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Ari Emanuel's Endeavor owns properities like UFC. Photo: Emma McIntyre/Getty Images

Data firm Applecart said Monday that it had raised $6 million from investors led by Hollywood powerhouse Ari Emanuel.

The big picture: The interest in Applecart, which mashes up online and offline data, shows that data techniques it developed for political clients are just as in demand for consumer marketing.

The details:

  • The firm raised the $6 million at an undisclosed valuation.
  • In addition to Emanuel's Endeavor, investors include Palantir co-founder Joe Lonsdale, Aspect Ventures, former Yelp SVP Michael Stoppelman and Infinite Computer Solutions founder Sanjay Govil.
  • As part of the deal Applecart will work with Emanuel's Endeavor, which owns brands like Ultimate Fighting Championship and Professional Bull Riders, to leverage "its technology to help power data-driven marketing efforts on behalf of Endeavor brands and properties." (Ari Emanuel is also the brother of Chicago Mayor Rahm Emanuel.)
  • While Applecart is seen as a right-leaning firm, it has also worked for Democrats it feels align with its views on policy. “We don’t really care what someone’s party label is," said Co-CEO Sacha Samotin.

The company says its edge lies in mapping the connections between people, and using that information to better target them with advertising messages.

“One is you build a better machine to plug and chug the data that you already have. The other is you bring better data to the table that better explains all of the variation that we see in human behavior," said Samotin. “We are building a better machine, for sure, but our core value-add is on the second piece."

Samotin gave the example of a fraternity or sorority directory, which the firm can buy from a site like eBay and then analyze. "Someone who is in the fraternity at your school in the same year you were would be considered a generally stronger relationship than someone who graduated three years ahead of you," he said, noting that connection would be even stronger if two people were connected by another institution, as well.

The backdrop: Targeted advertising is under new scrutiny following the Cambridge Analytica scandal that ensnared Facebook.

  • The firm says it works only with publicly available data or sources where the data was gathered willingly. Samotin noted that "mashing up data from tons of different sources with integrity” can be a complex and difficult problem.

Go deeper

Ina Fried, author of Login
28 mins ago - Technology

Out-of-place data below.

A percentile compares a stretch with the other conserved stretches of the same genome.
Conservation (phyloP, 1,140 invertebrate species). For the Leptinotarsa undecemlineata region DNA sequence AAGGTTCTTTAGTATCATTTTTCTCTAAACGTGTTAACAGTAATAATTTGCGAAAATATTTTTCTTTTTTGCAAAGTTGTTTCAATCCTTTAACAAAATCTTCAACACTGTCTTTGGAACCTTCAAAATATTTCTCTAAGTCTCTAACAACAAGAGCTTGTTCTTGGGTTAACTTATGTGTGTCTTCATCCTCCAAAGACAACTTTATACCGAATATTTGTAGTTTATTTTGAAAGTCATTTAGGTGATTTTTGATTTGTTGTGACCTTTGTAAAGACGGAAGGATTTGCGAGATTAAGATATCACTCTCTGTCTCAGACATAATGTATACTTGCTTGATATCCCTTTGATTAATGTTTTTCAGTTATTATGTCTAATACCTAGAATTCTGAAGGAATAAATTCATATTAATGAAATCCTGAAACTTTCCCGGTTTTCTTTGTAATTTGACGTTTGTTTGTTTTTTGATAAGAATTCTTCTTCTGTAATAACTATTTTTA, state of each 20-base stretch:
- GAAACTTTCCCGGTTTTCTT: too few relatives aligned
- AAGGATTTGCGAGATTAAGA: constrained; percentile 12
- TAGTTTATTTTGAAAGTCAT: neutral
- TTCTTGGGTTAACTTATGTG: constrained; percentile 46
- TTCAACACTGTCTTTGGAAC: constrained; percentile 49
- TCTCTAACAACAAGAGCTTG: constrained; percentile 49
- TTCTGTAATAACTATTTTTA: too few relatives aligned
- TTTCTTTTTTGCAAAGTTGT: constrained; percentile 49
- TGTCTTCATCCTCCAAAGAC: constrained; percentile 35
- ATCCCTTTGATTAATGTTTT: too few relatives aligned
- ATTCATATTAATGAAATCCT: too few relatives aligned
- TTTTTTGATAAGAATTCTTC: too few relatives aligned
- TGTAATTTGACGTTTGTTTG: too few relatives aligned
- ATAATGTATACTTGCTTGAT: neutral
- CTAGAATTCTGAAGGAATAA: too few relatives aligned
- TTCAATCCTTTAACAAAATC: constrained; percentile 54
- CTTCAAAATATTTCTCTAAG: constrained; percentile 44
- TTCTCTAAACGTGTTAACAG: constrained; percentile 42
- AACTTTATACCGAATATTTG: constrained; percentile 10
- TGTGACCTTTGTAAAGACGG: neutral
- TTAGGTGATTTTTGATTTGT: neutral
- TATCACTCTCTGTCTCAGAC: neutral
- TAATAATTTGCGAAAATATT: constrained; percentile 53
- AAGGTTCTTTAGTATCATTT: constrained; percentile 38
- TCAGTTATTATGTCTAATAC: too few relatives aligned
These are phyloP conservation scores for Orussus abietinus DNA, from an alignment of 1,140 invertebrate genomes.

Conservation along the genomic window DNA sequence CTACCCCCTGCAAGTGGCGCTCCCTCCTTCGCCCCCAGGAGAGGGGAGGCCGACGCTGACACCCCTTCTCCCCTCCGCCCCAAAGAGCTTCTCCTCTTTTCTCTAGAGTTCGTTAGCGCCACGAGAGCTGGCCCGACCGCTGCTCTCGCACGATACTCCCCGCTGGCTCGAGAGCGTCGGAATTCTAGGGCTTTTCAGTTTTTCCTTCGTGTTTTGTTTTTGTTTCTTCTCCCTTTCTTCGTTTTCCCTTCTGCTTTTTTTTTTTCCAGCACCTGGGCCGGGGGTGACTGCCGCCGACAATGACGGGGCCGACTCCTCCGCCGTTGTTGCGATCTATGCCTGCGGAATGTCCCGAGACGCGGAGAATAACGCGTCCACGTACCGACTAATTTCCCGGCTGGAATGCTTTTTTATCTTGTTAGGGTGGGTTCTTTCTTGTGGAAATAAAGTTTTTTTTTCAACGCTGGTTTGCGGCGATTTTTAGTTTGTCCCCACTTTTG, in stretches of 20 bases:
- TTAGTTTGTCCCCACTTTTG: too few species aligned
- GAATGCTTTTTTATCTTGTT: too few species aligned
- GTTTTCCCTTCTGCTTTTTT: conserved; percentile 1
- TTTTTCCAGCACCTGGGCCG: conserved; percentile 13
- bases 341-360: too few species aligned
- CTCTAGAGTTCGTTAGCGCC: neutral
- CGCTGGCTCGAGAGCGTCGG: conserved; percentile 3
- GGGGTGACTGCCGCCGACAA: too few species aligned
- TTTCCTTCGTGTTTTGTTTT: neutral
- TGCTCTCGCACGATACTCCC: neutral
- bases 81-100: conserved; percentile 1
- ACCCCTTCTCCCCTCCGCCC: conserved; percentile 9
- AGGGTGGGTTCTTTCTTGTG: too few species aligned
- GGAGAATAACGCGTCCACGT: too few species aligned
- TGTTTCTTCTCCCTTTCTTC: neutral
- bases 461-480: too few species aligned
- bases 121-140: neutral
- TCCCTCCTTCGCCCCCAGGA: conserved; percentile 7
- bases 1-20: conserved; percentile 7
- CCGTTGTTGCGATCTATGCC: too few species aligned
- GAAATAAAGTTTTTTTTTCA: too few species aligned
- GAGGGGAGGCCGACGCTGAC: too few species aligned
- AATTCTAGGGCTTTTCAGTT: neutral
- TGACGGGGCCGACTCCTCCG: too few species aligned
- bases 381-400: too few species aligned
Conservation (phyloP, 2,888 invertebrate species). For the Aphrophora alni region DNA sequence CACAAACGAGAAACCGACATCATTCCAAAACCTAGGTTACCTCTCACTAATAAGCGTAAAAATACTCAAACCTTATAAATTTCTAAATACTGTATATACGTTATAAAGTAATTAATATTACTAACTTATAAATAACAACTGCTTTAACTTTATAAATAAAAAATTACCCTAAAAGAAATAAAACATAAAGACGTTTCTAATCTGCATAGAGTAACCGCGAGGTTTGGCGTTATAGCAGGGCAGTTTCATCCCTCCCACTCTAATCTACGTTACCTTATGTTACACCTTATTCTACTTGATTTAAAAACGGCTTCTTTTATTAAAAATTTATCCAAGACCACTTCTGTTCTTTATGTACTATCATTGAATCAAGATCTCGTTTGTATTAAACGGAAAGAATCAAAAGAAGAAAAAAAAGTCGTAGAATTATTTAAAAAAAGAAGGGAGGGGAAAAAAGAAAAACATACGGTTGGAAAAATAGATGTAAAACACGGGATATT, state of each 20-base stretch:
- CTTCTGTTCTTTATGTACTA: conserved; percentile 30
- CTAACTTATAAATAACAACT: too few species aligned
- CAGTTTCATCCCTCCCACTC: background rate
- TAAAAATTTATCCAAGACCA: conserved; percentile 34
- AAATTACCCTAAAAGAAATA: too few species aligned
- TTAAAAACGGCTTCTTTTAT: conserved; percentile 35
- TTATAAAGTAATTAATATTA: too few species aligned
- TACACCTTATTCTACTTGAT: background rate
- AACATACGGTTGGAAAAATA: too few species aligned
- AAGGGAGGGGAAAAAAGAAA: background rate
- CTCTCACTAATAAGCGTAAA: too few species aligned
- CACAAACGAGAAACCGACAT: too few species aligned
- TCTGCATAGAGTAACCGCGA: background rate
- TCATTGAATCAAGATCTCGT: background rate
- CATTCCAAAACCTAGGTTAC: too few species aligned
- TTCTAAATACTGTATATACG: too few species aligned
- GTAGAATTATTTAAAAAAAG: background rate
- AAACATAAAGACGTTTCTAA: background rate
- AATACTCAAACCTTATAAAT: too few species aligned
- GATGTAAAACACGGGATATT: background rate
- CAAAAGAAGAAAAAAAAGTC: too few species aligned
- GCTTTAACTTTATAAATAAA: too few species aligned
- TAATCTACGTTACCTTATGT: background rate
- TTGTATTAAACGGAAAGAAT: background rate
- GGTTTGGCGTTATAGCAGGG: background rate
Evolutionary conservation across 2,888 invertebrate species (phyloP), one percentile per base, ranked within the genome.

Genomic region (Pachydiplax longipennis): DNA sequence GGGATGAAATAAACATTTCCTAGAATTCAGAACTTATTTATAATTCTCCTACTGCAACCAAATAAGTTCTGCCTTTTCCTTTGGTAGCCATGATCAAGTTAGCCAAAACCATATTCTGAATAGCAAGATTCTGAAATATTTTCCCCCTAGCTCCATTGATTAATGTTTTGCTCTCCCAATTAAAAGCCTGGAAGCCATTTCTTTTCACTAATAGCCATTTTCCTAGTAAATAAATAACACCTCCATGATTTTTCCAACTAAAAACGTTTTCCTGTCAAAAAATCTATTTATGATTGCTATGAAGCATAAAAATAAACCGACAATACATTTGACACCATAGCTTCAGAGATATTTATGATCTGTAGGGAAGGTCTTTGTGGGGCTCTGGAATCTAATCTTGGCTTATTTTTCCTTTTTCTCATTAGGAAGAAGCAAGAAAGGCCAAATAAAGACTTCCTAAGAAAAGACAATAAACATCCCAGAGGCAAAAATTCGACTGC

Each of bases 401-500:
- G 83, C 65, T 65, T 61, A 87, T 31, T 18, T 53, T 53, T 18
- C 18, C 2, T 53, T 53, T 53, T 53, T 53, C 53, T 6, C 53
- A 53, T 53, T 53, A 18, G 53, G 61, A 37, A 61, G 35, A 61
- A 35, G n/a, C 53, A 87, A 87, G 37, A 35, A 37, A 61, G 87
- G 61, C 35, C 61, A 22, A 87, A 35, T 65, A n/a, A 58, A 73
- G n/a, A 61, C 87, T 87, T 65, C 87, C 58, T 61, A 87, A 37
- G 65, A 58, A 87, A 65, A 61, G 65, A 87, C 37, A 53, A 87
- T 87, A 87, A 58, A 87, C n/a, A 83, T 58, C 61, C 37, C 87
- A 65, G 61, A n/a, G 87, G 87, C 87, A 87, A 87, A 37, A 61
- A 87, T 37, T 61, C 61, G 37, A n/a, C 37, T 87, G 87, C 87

Epic's long game against Apple

Illustration: Sarah Grillo/Axios

Epic's Apple lawsuit is costing the company dearly, but the game developer has its eye on a valuable long-term goal: prying tomorrow's virtual worlds loose from the grip of app store proprietors like Apple.

Between the lines: Epic isn't spending a fortune in legal fees and foregoing a ton of revenue just to shave some costs off in-app purchases on today's phones. Rather, it's planning for a future of creating virtual universes via augmented and virtual reality — without having to send a big chunk of their economies to Apple or Google.

Updated 33 mins ago - Health

The race to avoid a possible "monster" COVID variant

Illustration: Rae Cook/Axios

Slow global COVID-19 vaccination rates are raising concerns that worse variants of the coronavirus could be percolating, ready to rip into the world before herd immunity can diminish their impact.

Why it matters: The U.S. aims to at least partially vaccinate 70% of adults by July 4, a move expected to accelerate the current drop of new infections here. But variants are the wild card, and in a global pandemic where only about 8% of all people have received one dose, the virus will continue mutating unabated.

Caitlin Owens, author of Vitals
58 mins ago - Health

Democrats are still looking for a plan on drug prices

Illustration: Rae Cook/Axios

Democrats have no workable plan to tackle the cost of prescription drugs, even with full control of Washington and after campaigning on the issue for years.

The picture: Voters still care about the cost of drugs, but Democrats don't have a feasible legislative strategy yet — or an agreed-upon policy to fit into a legislative strategy.